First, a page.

CS 633 Data Communications and Networks

Pre or Co-requisite: CS 604.

Course Description: This course provides a foundation in digital communications and network structures as the basis for current and emerging telecommunications and Internet systems. Topics include data, voice and video signals, information transmission (including wireless and optical media), layered networking architecture and protocols (OSI and TCP/IP), multiplexing and statistically shared media, data-link protocols, and an introduction to network and Internet strategies. Simple models for quantitative analysis of capacity and performance of network applications are introduced. Illustrations are based on current networks and Internet systems - including Internet access, wired and wireless Ethernet LANs, cellular systems, and Web facilities.

3 credits

Prerequisites

CS 604 Min Grade C

CS 634 Computer Networking and the Internet

Course Description: This course builds upon CS 633 to examine local area networks, Internetworking via the TCP/IP protocols, and the Internet. The OSI reference model and the TCP/IP protocols form the framework. Topics include: multi-access network strategies; basic traffic and capacity models; LAN standards and the evolution from shared access to switched and wireless Ethernet; LAN internetworking using bridges and routers; routing strategies and congestion in networks; the IP protocol; transport-layer issues and the TCP and UDP protocols; network security, Internet services and applications such as the Domain Name System, FTP, SMTP mail, and the HTTP protocol for the Web.

3 credits

Prerequisites

CS 633 Min Grade C

CS 636 Optical Communications and Networks

Course Description: This course studies Optical Communications and Networks. The key principles and building blocks of Optical Communications and Networks are studied in detail with the first part of the course focusing on Optical Communications and the second part of the course focusing on Optical Networks.

Topics on Optical Communications include: Light Propagation in Optical Fiber, Loss and Bandwidth, Chromatic Dispersion, Nonlinear Effects, Solitons, Couplers, Isolators and Circulators, Multiplexers and Filters, Optical Amplifiers, Transmitters, Switches, Wavelength Converters, Modulation and Demodulation, and Transmission System Engineering. Topics on Optical Networks include: Client Layers of the Optical Layer (SONET/SDH, ATM, Storage-Area Networks), WDM Network Elements, WDM Network Design, Control and Management, Network Survivability, Access Networks (HFC, FTTC, PON), Photonic Packet Switching and Deployment Considerations.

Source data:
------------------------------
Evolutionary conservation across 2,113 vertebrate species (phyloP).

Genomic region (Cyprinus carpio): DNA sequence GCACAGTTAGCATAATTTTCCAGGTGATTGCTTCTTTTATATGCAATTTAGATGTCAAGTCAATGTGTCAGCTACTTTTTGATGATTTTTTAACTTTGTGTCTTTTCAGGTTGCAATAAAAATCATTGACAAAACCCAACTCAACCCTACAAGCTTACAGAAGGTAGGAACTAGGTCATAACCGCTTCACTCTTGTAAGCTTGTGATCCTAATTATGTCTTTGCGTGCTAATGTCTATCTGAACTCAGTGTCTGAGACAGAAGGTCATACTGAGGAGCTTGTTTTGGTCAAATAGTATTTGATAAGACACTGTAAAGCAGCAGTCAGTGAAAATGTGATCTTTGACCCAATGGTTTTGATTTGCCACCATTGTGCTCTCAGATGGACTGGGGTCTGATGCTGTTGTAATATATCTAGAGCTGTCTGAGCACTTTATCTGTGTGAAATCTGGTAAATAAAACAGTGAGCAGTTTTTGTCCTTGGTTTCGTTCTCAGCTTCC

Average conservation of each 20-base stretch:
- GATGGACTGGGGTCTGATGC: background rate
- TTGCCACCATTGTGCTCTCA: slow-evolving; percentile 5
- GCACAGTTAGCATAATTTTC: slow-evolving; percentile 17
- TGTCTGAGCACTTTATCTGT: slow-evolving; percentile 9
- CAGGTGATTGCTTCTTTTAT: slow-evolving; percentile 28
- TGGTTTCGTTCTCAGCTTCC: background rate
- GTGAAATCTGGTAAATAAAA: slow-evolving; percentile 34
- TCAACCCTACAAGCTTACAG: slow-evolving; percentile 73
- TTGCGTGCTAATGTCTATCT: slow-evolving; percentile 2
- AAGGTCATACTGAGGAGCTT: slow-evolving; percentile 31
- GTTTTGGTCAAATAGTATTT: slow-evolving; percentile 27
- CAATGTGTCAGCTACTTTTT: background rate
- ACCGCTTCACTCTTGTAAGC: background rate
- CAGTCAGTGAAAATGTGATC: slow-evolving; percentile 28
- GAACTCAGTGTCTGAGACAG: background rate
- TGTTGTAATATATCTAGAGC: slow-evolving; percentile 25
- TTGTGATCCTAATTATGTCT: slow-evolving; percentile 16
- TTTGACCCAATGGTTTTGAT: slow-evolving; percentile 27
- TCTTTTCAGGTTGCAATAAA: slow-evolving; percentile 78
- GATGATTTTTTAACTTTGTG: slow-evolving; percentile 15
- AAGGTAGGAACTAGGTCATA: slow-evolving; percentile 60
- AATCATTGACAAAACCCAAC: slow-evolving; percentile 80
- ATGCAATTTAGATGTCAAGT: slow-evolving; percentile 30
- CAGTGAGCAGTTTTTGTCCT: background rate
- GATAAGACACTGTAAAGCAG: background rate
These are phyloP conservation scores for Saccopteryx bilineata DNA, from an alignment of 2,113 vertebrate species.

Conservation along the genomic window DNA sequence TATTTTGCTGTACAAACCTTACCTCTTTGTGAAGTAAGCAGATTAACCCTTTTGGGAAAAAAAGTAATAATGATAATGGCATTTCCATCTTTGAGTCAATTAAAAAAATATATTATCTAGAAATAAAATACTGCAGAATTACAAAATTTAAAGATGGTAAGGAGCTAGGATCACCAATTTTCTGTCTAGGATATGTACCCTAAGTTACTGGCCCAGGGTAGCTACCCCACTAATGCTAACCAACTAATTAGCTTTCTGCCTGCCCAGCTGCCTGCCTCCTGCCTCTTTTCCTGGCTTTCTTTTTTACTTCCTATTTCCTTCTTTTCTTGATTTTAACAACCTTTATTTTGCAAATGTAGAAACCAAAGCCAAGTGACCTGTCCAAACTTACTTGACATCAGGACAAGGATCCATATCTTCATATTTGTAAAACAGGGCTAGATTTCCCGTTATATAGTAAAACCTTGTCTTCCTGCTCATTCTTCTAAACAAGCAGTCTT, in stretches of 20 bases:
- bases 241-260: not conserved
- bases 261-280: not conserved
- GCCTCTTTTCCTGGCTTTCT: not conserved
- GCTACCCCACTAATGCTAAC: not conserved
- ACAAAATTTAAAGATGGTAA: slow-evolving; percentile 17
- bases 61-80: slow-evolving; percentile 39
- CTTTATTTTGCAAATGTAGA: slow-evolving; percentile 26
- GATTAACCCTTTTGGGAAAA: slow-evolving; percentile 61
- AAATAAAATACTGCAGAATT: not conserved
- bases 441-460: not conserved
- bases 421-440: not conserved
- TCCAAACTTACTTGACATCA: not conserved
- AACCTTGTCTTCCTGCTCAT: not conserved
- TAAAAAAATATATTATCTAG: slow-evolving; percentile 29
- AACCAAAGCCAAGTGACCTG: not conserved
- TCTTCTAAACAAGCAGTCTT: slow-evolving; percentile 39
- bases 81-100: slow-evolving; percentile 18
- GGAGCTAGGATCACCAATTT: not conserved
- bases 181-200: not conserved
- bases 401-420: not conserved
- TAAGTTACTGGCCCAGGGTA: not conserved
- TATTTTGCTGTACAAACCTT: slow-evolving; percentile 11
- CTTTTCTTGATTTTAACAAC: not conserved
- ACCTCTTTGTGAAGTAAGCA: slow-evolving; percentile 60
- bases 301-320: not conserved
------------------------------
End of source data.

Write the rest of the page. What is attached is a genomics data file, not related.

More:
3 credits

Prerequisites

CS 633 Min Grade C

CS 637 Wireless Communications

Course Description: The course examines the fundamental concepts of wireless transmission and the operation of current wireless systems and networks. Coverage of wireless transmission includes: radio, propagation, basic antenna operation, and signal impairments (interference, attenuation, reflection, fading, and multipath waves), providing a foundation for studying various wireless systems. Spread spectrum, cellular, and multiple-access (FDMA, TDMA, CDMA, and SDMA) methods are also covered, along with privacy and security issues in wireless systems. Examples of wireless systems covered include: cellular telephone and data networks, wireless LANs, and satellite systems. Students will collaborate to research current and emerging systems in wireless communications.

3 credits

Prerequisites

CS 507 Min Grade C and CS 633 Min Grade C

CS 639 Mobile Application Development

Course Description: This course surveys the specificities of the development of native applications for different mobile platforms including phones and tablets. The software engineering of application development including user-centered design, testing and quality assurance will be emphasized. Students will learn how to design and develop applications for the Android platform. The following topics will be covered user interface, events processing, services management, location based facilities, accelerometer and other sensors, networks/web access, and sound and multimedia. The parallel with iPhone development will be presented. The distribution of mobile applications and business models for monetization will be covered. A significant project is integrated in the course.

Course Rotation: NY:WP;Spring

3 credits

Prerequisites

CS 504 Min Grade C

CS 641 Mobile Web Content and Development